Maybe we should have certified labels on the test tubes. And a new raft of consumer orientated legislation ensuring sperm banks can’t sell customers a dud (like say Barack Obama) dressed up as a mix of Adonis and Einstein.
The Essential Baby Magazine reports
When you think the biological father of your child is a highly educated PhD student with an “impressive health history”, it would come as quite a shock to discover he’s actually a college dropout with schizophrenia and a criminal record.
This is what happened to Angela Collins and Margaret Elizabeth Hanson after their sperm bank, Xytex Corp, allegedly provided them with false information about their chosen donor. The Canadian couple is now suing the company, saying the organisation is guilty of fraud and negligence.
I guess they thought it was something like buying a dress with a Ralph Lauren label only to get it home and discover its a cheap Chinese imitation ripoff.
When the couple made their selection they were told the donor was working on his PhD in Neuroscience Engineering, had a Masters in Artificial Intelligence and was “mature beyond his years”, according to the lawsuit.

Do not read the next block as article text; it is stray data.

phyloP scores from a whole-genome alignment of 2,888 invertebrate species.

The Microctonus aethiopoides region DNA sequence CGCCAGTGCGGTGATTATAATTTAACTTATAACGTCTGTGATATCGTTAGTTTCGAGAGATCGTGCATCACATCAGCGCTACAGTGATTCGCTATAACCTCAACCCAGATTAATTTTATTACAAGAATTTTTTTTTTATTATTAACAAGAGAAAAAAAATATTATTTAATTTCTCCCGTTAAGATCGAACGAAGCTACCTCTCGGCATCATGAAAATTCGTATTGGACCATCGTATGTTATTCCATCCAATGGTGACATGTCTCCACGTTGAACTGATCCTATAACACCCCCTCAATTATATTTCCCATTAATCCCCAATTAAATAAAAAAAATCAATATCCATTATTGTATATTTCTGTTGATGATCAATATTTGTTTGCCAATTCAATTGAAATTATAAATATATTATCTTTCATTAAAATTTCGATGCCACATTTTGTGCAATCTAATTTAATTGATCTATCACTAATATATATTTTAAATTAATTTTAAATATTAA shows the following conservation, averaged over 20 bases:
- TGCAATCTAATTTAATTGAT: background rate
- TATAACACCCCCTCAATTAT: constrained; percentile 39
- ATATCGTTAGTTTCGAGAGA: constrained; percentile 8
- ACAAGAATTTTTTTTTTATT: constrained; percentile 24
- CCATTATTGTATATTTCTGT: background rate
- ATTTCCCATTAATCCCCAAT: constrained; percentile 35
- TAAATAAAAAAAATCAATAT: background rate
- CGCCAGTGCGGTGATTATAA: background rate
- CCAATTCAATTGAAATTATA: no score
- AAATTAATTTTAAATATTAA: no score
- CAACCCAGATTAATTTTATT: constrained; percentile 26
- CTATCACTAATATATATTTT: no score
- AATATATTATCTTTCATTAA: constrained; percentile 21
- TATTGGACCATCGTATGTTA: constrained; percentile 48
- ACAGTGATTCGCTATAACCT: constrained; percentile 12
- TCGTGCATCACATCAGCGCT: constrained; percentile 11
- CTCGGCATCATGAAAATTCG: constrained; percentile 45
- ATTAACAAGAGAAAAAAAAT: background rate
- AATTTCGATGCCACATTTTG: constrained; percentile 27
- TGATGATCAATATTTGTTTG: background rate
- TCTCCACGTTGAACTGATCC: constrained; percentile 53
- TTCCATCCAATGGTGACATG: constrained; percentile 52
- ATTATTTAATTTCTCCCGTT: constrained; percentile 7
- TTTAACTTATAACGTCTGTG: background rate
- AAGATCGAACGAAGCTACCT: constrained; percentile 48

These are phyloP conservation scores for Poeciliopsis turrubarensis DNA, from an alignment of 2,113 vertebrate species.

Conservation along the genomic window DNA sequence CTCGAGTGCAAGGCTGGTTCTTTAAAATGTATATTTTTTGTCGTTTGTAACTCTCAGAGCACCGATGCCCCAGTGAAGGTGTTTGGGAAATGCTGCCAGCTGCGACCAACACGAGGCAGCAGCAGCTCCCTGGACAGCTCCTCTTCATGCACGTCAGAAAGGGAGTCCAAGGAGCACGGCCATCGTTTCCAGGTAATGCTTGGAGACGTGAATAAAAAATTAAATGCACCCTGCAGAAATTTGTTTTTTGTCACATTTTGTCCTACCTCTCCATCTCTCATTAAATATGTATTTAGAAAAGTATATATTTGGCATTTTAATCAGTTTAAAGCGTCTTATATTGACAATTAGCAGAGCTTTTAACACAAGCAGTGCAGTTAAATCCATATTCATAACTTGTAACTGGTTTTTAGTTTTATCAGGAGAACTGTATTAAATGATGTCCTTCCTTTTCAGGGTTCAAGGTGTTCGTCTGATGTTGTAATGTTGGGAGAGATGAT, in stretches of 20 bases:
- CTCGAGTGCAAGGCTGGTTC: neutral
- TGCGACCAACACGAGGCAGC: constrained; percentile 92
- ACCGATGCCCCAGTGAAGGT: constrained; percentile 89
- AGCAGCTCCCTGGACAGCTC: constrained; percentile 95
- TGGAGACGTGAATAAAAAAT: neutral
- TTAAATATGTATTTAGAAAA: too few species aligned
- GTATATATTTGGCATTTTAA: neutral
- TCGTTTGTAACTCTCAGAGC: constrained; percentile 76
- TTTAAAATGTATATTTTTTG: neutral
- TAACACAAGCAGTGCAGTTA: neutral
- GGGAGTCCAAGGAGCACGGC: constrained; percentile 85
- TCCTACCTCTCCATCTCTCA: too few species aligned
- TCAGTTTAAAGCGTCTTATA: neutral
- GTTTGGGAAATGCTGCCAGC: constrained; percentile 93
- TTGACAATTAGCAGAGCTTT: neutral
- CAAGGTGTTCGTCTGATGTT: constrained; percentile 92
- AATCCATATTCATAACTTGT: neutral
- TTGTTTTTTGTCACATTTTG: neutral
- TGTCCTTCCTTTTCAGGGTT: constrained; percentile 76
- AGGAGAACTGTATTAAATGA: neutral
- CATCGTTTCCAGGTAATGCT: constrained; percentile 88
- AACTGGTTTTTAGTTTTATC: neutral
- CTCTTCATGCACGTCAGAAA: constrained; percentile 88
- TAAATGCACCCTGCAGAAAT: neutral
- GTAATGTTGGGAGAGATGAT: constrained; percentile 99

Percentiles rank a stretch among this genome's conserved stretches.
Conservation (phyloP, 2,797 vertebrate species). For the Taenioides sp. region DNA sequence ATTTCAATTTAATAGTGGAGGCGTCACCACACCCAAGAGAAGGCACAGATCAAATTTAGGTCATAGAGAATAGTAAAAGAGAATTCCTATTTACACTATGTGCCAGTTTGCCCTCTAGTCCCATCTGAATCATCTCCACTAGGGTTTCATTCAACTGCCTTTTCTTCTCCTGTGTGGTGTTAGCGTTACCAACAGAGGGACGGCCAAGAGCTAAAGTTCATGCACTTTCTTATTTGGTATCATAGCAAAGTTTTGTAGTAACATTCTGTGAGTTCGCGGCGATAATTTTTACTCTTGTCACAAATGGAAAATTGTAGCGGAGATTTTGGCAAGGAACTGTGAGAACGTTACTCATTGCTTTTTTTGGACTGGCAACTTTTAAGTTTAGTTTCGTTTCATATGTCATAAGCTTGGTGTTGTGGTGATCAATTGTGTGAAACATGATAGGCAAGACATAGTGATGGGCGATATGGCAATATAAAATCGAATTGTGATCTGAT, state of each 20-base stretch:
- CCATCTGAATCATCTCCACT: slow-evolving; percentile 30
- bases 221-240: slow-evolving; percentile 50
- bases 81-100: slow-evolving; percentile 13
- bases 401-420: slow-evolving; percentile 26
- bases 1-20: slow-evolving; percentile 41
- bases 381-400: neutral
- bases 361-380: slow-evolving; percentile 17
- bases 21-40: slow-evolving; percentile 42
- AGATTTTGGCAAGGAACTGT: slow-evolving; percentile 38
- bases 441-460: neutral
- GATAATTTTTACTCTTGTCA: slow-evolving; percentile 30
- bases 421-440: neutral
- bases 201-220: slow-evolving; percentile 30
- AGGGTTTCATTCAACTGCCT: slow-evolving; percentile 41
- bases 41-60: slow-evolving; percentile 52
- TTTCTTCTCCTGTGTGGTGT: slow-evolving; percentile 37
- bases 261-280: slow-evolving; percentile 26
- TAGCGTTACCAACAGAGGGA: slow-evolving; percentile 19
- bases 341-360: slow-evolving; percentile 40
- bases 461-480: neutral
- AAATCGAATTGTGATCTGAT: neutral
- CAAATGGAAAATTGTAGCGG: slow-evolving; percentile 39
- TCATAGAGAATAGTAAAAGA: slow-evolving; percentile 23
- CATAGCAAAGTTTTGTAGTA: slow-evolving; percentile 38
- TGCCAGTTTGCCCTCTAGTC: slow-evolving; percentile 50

Ms Collins went on to give birth to the couple’s son, conceived with the donor sperm, in 2007. It wasn’t until last June when Xytex Corp incorrectly sent them an email containing the donor’s name that the truth was revealed.
“Plaintiffs and others very quickly discovered for the first time that defendants representations had been false,” the statement of claim filed in the court reads. “Among other things, (the donor) was schizophrenic, which is genetic and hereditary, thereby risking all of said (donor’s) offspring.”
The couple discovered their son’s biological father had completed no higher education, had been arrested for burglary and that his photos had been doctored to remove a large mole on his cheek.
Ms Collins and Ms Hanson are not the only parents affected by the discovery, as the donor is believed to have fathered 36 children.
The couple is part of an online group of mothers who chose the same donor, and at least 15 other families are expected to join the court action against Xytex Corp.
I’m thinking that it’s hard to know how to solve such a problem. I guess if they win the case the financial compensation may go some way to alleviating any discomfort. But why can’t they just take the baby back and swap him for one that is what they want? /sarc.
Are we through the friggin looking glass yet?